The math is simple. Over 100 Members of Congress have said no to bombing Syria. 180 are still undecided. A call to your Representative could prevent a war with Syria.
Call your Representative NOW and demand they say NO to bombing Syria!
The International Council on Security published maps of the insurgency's presence in 2007, 2008 and 2009. The United States added troops in Afghanistan in each of these years. ICOS's maps show that none of these troop increases arrested the growth of the insurgency. In fact, analysts at the Carnegie Endowment for International Peace and UK's DFID suggest that the presence of foreign troops drives Afghans to join the insurgency.
Learn more at http://rethinkafghanistan.com.
Music: "The Day the World Went Away" by Nine Inch Nails, War Distortion Remix by RavenThe SkyKid (http://www.ninremixes.com/index.php?sho wonly=The%20Day%20The%20World%20Went%20A way)
Self immolation is a method of suicide by lighting oneself on fire. According to the Revolutionary Association of the Women of Afghanistan, self immolation has never been such an epidemic in Afghanistan as it is today. This is one fact that leads people to the sobering reality that our efforts in Afghanistan have done nothing for the vast majority of women there.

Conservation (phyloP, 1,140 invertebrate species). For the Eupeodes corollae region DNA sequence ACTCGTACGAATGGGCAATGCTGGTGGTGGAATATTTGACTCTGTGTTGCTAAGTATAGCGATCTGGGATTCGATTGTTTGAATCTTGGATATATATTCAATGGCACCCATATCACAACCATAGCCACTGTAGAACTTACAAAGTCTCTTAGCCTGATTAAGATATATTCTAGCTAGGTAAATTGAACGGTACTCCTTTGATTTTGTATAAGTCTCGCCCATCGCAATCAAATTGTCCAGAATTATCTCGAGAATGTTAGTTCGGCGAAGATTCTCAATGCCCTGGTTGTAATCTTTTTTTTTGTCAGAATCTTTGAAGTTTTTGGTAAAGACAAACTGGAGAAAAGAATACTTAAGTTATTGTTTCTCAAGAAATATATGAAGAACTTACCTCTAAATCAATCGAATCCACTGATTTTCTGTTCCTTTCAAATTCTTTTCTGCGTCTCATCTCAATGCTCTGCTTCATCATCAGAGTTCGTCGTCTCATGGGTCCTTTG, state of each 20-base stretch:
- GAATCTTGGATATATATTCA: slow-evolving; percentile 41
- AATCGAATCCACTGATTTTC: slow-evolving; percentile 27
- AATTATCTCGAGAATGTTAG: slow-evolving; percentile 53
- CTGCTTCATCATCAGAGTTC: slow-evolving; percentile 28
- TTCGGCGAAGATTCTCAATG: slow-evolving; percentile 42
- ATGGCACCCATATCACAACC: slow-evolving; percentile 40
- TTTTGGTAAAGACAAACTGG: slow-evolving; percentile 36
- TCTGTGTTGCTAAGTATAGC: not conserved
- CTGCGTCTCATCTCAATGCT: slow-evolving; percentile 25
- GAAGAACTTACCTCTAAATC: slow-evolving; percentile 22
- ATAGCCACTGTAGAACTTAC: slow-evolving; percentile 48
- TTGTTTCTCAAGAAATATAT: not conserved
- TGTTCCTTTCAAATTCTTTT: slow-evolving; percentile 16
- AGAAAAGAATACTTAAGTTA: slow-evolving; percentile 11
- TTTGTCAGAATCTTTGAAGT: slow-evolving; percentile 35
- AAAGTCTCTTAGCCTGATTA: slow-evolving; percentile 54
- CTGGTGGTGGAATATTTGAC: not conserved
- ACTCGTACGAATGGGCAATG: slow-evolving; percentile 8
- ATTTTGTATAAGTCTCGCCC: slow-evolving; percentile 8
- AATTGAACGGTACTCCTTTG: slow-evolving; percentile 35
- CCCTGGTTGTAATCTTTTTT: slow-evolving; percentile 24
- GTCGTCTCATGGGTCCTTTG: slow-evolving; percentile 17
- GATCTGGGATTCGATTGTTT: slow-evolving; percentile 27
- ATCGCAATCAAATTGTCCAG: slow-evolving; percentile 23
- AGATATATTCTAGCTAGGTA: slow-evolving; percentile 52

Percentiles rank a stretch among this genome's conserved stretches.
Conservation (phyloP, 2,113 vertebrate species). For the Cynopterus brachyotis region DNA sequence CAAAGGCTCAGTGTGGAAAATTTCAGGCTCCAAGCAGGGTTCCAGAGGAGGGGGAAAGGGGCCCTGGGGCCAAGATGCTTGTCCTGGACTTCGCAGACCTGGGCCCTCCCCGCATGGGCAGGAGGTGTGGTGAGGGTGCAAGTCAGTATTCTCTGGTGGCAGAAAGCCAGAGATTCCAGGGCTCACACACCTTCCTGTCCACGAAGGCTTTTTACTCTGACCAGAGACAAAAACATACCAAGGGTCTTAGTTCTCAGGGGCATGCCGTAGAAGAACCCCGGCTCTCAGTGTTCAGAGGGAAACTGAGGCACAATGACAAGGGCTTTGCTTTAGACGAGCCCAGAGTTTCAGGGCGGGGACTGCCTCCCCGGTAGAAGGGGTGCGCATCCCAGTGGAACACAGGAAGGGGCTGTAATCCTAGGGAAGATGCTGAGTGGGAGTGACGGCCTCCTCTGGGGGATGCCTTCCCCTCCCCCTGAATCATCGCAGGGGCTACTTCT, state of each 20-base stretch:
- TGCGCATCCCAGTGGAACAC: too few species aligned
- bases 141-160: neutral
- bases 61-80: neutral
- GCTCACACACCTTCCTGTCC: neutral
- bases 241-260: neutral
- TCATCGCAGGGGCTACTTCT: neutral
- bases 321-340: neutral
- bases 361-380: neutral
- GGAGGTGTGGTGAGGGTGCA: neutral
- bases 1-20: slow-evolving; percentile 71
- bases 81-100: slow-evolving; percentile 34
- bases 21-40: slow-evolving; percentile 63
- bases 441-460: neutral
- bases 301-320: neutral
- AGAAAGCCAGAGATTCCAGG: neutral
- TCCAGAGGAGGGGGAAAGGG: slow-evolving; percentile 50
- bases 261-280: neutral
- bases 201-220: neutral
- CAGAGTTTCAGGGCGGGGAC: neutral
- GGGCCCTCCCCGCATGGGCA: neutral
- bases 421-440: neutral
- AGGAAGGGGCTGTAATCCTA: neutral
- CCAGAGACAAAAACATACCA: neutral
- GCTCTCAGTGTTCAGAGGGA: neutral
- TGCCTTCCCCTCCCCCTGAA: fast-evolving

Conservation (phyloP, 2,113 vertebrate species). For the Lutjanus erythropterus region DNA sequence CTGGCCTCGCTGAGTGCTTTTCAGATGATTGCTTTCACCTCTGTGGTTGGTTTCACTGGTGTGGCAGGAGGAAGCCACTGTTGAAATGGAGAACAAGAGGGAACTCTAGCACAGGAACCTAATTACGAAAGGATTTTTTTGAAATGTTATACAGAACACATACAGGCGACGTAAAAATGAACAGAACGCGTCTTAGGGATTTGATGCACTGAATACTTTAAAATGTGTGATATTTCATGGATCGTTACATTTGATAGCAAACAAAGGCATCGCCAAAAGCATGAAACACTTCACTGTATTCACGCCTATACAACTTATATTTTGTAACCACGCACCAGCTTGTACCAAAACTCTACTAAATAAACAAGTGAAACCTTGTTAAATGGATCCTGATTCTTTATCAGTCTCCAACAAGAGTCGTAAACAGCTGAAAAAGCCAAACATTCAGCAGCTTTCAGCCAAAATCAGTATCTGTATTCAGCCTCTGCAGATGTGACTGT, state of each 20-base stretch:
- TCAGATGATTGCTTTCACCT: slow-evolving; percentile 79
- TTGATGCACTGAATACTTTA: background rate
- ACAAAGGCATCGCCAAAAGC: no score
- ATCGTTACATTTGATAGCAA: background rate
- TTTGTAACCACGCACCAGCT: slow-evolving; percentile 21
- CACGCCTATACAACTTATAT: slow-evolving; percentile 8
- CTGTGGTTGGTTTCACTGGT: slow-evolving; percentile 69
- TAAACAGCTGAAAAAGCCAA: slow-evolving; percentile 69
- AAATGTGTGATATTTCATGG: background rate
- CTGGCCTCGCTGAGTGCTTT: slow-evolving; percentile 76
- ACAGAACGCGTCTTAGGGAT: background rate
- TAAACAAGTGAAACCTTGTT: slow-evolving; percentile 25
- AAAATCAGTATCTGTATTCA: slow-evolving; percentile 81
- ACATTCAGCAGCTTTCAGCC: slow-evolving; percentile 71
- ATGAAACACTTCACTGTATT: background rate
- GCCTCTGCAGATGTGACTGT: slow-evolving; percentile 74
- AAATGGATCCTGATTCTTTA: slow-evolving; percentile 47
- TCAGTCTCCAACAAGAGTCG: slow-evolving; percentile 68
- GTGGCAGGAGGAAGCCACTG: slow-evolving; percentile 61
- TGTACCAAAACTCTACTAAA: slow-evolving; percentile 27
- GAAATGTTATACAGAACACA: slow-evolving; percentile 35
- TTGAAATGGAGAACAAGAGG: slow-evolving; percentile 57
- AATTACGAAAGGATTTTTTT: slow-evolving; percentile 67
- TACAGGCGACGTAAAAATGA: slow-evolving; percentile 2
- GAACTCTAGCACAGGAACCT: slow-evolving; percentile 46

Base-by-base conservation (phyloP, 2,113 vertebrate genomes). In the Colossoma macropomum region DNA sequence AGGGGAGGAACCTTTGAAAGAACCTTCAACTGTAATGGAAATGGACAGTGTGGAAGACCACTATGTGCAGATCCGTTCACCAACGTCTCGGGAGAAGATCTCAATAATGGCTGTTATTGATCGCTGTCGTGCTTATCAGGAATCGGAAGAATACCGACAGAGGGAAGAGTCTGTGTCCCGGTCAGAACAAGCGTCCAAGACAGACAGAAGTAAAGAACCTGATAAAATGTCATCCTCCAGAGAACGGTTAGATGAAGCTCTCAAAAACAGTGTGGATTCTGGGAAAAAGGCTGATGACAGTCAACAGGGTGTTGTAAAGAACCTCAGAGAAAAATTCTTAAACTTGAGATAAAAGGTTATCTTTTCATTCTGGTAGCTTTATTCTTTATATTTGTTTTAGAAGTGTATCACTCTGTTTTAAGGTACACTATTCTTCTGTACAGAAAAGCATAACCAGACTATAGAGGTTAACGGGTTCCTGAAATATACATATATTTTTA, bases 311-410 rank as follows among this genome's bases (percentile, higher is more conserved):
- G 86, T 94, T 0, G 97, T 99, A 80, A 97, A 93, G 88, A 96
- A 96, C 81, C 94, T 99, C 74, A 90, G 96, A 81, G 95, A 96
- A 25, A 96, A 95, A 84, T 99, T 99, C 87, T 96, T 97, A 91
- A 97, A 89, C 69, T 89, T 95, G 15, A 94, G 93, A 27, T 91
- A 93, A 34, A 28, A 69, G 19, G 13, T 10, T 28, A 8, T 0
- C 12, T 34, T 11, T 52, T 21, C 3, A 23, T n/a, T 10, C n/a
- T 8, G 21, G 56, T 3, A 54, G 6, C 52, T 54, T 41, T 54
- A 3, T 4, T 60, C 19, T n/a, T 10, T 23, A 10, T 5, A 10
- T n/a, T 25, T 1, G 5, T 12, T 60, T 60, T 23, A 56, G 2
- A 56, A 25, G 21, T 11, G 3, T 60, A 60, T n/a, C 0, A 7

Despite this, politicians, military leaders, and sadly even some misguided American feminist groups continue to use the plight of women in Afghanistan to justify more spending, more troops and more war. People who care for the people of Afghanistan have got to see this for what it is. Women never benefit from bombs and bullets.
When the U.S and its allies chose to put the Karzai regime in place, they conveniently overlooked the fact that it is overrun with the same patriarchal attitudes toward women as the Taliban. During my recent trip to Afghanistan, I saw the crushing poverty that Afghans must endure. A few brave women from RAWA and the Afghan Women's Mission pointed out in a recent article that, "The military establishment claims that it must win the military victory first and then the U.S. will take care of humanitarian needs. But they have it backward. Improve living conditions and security will improve. Focus on security at the expense of humanitarian goals, and coalition forces will accomplish neither. The first step toward improving people's lives is a negotiated settlement to end the war."
Share this video and help your friends and family to see what is really happening to women in Afghanistan. Refuse to accept the line that we must stay in Afghanistan to protect the women of Afghanistan. Help us get people to Rethink Afghanistan.